About The Ecological Footprint

The Ecological Footprint calculates humanities demand on nature and communicates it tangibly in terms of hectares per person (or Planets) – giving an understanding of how much we have, how much we use, and who uses what.

The method was developed in the 1980’s with its origins in the question of how many people can the earth support at a given  level of consumption. Ideally, global resources would be used at a sustainable rate enabling humanity to live well within the means of One Planet. Turning resources into waste faster than waste can be turned back into resources drives global ecological overshoot, which means depleting the resources on which human life and biodiversity depend.


Today humanity uses the equivalent of 1.5 planets to provide the resources we use and absorb our waste. This means it now takes the Earth one year and six months to regenerate what we use in a year. Moderate UN scenarios suggest that if current population and consumption trends continue, by the 2030s, we will need the equivalent of two Earths to support us each year against a fixed supply of one.

To achieve a sustainable state individuals and institutions must begin to plan in recognition of ecological limits. This means investing in technology and infrastructure that will allow us to operate in a resource-constrained world. It means taking individual action, and creating the public demand for businesses and policy makers to participate.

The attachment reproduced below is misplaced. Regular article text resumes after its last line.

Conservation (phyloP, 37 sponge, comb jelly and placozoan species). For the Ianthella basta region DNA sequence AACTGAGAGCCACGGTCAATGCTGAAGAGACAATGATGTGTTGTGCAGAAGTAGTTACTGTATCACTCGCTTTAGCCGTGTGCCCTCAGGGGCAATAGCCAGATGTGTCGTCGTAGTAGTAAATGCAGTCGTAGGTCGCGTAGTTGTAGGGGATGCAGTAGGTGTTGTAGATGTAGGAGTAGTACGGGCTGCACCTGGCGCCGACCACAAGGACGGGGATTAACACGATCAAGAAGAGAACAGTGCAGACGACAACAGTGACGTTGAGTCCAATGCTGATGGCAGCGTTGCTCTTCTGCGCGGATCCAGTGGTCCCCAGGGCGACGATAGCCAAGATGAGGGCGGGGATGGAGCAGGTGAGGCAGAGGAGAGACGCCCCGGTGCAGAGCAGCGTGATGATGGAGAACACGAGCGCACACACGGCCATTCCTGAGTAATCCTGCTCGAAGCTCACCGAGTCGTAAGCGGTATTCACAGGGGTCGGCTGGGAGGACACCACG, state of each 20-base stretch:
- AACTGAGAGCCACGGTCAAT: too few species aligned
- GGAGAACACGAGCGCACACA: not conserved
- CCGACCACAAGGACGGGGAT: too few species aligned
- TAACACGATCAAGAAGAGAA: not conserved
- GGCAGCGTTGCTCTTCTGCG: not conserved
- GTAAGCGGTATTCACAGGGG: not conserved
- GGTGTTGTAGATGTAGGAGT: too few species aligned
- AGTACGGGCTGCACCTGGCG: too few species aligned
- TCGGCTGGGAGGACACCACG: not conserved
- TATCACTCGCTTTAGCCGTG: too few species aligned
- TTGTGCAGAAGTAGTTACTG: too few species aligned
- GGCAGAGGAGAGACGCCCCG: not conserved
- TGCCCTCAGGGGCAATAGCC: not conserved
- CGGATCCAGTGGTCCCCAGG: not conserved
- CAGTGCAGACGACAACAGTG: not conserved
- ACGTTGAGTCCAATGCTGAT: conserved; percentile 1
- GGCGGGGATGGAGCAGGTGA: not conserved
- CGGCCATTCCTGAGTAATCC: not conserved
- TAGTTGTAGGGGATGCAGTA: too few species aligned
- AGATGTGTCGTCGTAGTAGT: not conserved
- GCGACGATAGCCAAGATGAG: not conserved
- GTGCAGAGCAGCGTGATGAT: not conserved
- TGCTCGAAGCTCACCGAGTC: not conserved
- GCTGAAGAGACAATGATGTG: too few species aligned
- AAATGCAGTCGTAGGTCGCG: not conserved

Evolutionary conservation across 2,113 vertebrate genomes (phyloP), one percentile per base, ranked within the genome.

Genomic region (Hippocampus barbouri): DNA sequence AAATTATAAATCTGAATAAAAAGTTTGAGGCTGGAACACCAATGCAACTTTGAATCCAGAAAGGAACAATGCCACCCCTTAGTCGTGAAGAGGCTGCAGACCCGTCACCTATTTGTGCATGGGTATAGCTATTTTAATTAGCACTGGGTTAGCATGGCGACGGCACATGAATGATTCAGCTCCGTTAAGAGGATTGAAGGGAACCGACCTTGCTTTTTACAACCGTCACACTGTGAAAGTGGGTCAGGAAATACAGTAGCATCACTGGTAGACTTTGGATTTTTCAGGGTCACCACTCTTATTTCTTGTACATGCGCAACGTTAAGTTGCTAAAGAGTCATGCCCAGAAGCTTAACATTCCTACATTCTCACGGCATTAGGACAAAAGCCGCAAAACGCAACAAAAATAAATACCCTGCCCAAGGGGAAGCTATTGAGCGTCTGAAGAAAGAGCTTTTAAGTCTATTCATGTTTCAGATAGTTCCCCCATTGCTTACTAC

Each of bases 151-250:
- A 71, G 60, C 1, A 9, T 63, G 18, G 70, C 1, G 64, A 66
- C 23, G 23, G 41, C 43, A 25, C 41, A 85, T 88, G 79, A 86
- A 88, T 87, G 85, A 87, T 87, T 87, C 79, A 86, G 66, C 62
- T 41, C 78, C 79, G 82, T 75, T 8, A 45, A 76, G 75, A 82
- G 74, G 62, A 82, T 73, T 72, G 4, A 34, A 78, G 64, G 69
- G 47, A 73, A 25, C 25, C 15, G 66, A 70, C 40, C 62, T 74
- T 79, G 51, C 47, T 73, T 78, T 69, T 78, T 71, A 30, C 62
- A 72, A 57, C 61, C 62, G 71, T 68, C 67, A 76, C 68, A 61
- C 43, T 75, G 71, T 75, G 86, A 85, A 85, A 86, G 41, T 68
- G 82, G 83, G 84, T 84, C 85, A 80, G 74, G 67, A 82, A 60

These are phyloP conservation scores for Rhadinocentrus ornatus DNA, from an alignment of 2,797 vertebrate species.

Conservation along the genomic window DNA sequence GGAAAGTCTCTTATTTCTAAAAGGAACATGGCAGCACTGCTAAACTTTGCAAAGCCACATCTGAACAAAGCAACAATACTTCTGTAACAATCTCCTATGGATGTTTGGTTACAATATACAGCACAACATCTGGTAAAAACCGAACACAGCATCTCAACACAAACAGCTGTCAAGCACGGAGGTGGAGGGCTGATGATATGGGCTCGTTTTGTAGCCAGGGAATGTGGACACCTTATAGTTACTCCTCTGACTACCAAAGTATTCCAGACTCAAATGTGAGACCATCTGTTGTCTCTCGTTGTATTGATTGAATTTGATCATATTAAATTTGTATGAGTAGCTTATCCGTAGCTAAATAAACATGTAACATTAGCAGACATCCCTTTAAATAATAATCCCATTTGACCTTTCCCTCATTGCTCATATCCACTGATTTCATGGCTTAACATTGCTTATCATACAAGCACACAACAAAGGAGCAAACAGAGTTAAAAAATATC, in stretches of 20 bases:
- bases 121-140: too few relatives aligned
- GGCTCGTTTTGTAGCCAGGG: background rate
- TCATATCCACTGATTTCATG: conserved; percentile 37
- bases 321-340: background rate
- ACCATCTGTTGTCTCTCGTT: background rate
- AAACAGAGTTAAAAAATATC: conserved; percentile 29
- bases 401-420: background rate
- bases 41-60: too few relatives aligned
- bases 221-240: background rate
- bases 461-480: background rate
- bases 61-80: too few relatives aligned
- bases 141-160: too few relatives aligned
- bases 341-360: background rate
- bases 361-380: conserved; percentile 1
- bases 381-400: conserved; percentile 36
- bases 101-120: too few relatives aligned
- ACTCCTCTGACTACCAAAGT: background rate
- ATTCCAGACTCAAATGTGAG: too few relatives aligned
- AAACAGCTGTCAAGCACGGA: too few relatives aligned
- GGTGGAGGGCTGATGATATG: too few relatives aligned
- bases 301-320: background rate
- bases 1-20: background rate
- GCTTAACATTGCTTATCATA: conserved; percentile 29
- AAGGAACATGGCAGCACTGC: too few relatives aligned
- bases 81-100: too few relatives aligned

Using tools like the Ecological Footprint to support decision making is essential for success and understanding how much nature we have, how much we use, and who uses what is the first step, that will allow us to track our progress as we work toward our goal of sustainable, one-planet living.

The Ecological Footprint is an objective methodology used to quantify and report impacts of economies, businesses, buildings and their individual products. It is based on International Footprint and Life Cycle Assessment Standards providing confidence in its validity and robustness. It is not a rating scheme – rather, it provides quantitative estimates of life cycle impact associated with land use; materials; transportation; energy and water use.

It is used by a broad variety of governments, businesses and organisations interested in understanding the factual basis of their policies, buildings, fitout, operations and products. The capital formation and operation of the built environment accounts for up to 40% of total consumption, as such it is essential that we understand the impacts to enable informed decision making about design and consumption choices.